Once again we are talking about beach sand and how what one town does affects others. There is no doubt at all that the groins South Palm wants to build will prevent some sand from reaching points south. Not being a lawyer, I have no clue whether other towns have a right to that sand, which may or may not actually wind up on their shores.
We better get used to this. I have seen severe erosion along our coast since the ’60s when A1A was washed out in north Delray Beach. For the most part, the more natural coastline maintains itself fairly well. Where you have the major issues are where seawalls line the beach, as in Manalapan, or where condos are built too far east, as in South Palm Beach.
Many people don’t know that new sand production was drastically curtailed in the 1930s, when the Tennessee Valley Authority was created and dams were built along the Appalachians to produce electricity. The quartz rocks that were crushed into sand as they were swept downstream — and eventually into the Gulf of Mexico — were no longer able to make that journey, and as a result much of Florida’s sand was not created anymore.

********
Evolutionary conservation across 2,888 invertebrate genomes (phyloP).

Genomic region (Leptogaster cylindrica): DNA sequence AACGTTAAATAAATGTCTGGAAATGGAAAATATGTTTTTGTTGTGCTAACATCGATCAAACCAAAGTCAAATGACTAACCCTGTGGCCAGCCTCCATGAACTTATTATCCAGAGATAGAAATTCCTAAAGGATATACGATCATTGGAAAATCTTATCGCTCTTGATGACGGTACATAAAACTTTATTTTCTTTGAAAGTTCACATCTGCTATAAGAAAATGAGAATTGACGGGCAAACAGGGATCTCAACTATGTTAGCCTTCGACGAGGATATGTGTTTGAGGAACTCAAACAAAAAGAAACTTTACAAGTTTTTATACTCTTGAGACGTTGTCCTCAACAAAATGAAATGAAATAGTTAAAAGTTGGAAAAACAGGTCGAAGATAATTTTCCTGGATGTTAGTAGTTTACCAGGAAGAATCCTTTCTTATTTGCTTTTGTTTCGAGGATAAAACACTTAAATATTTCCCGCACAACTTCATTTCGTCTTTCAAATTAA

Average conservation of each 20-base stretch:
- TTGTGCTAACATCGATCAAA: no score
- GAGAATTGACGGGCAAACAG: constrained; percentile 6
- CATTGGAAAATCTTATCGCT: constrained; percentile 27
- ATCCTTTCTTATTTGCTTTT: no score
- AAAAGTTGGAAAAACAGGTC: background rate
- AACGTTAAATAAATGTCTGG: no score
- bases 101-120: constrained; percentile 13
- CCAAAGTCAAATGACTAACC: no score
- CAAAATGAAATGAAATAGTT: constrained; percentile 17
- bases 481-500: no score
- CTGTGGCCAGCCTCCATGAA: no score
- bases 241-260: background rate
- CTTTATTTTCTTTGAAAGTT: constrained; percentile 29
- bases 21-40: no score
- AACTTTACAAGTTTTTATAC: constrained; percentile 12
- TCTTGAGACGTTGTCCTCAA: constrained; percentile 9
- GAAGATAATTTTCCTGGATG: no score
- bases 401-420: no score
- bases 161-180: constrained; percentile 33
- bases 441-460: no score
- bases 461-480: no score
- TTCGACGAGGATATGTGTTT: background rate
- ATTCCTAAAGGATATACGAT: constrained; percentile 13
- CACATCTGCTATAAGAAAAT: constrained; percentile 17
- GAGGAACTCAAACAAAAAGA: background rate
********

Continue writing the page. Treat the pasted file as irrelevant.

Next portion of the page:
We can be sure that is going to be the case for any foreseeable future.
It is probably too late for more intelligent building decisions helping this issue and it will remain an economic decision as to the value of beaches and who will pay for them.
I have no doubt that future generations will find excellent snorkeling over some ill-fated condos, regardless of what we do.